So far in this series, I have written about both the strengths and some of the limitations of basic sourcing tools – and when organizations should consider using them as opposed working with those that really do specialize in supporting more advanced sourcing organizations and sourcing requirements. Another key area that I’ve observed again and again in my research (including both public and private sector) in the case of more advanced tools is when organizations must have sourcing applications reflect heavy levels of governance and process based on regulatory or other requirements.
We've recently been covering the travails of the latest scathing report to hit federal strategic sourcing circles: NASA’s inability to implement a strategic sourcing program including agency-wide spend visibility. The following is an excerpt from NASA’s Inspector General’s Report into one particular failure to use a strategic sourcing program to drive savings. It’s too good to not print in its entirety.
Bringing Sourcing, Supplier Qualification and Contracting Together for Real Value: Webinar in 2 Weeks!
Typically the sourcing, supplier qualification and contracting aspects of the supplier management lifecycle exist within their own separated houses. However, these functions should be more neighborly and work together to create real value. Enter Pierre Mitchell, chief research officer at Spend Matters, and Jim D'Addario, senior director, ERP Cloud at Oracle, with Connecting the Dots of Risk, Return and Compliance in Strategic Procurement. This webinar will take place Tuesday, April 5, at 12 p.m. CDT, and will feature 30 minutes of insight, commentary and analysis of procurement, sourcing and delivering more value to your company's bottom line. Sign up today!
For those with total cost on their minds, re-shoring remains a hot topic – especially from the standpoint of factoring both price and risk into the supply chain equation. But in certain industries and categories, in-country or local sourcing is in fact the right strategy from the start. I came across an article in AMD that points out just how critically industry certifications and regulation can factor into the sourcing equation for markets such as A&D with specific requirements.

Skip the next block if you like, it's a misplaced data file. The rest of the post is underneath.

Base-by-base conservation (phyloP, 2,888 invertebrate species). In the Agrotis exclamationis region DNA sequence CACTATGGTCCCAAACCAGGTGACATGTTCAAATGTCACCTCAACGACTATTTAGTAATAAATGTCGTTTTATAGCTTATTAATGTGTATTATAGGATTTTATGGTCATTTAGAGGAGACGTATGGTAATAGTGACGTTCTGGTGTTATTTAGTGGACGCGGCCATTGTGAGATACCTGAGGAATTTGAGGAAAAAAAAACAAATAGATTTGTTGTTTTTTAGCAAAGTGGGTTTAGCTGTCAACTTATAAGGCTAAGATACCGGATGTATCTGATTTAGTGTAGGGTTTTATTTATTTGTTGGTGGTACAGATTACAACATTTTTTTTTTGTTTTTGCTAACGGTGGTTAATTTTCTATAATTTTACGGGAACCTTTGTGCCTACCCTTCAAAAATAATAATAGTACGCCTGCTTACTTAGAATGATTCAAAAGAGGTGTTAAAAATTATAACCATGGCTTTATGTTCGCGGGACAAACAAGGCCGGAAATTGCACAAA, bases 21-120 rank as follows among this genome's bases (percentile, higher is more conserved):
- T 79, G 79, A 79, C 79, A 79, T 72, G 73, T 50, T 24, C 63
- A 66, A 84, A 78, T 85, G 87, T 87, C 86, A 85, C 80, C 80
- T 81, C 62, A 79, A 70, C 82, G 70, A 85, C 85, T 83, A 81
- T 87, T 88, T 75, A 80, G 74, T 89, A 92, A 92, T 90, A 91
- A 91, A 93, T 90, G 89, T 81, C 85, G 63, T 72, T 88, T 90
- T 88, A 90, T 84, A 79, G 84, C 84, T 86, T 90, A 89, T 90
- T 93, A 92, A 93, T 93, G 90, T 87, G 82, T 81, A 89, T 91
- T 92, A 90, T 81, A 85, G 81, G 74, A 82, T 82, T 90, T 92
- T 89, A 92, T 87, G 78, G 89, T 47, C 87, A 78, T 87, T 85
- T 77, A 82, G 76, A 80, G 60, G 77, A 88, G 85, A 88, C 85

Sometimes “choice” in procurement is precisely what not to give to practitioners. This is especially the case as we consider the latest scandal to envelop NASA, who failed to implement a strategic sourcing and spend analysis program (see here and here) that provided even a modicum of leverage and visibility into spend within the agency. One “excuse” the agency provided was the numerous options for procurement that were available.
While international conglomerates and Wall Street continue to drive consolidation in various industries, innovative approaches to strategic sourcing and investments in long-term supplier relationships have laid the groundwork for one retail chain's continued growth. Join Spend Matters and Price Chopper Supermarkets in a conversation that explores how redefining supplier relationships and deploying next-generation cost containment strategies can significantly elevate how companies approach new business. Sourcing for Long-Term Supplier Relationships in a Hyper Competitive Cost Environment: Lessons from the Retail and Grocery Industry will take place Wednesday, March 9 at 12 p.m. CST.
Have you heard? You can effectively manage and challenge your long-term supplier relationships while learning new cost containment strategies and getting buy-in from stakeholders. And you can do all this by studying what companies in the retail and grocery industry have already done successfully. Join Spend Matters and Price Chopper Supermarkets Thursday, Feb. 25, at 12 p.m. CST, for the presentation Sourcing Meets Supplier Relationships in Retail and Grocery.
Do people really care about ethically sourced goods? Some reports say consumers do, while other research shows it doesn’t actually change shopping habits. For companies and supply chain organizations, ethical and sustainability efforts are often linked to business factors like reducing costs and improving brand image. We take a look at how ethical sourcing is shaping the way products are produced and sold today, and if it’s having an impact on what people are actually purchasing.
Did you miss our webinar last week on supplier collaboration in strategic sourcing? Fear not because it is still available. Check out the recording of “Supplier Collaboration in Strategic Sourcing: an Oxymoron?” while it is still here to listen to! Thomas Kase (VP of Research) and Pierre Mitchell (Chief Research Officer) have also written a paper that provides helpful background if this topic is one of particular interest to you.
Drawing from the Spend Matters perspective When Sourcing Becomes Supply Chain, Jason considers the various constraints and requirements of an extended supply chain. There are trillions of potential permutations of optimal supply chain designs to ensure the highest possible fill rates, how to manage unit and total costs, improve sustainability metrics, and so on, but only one optimal outcome.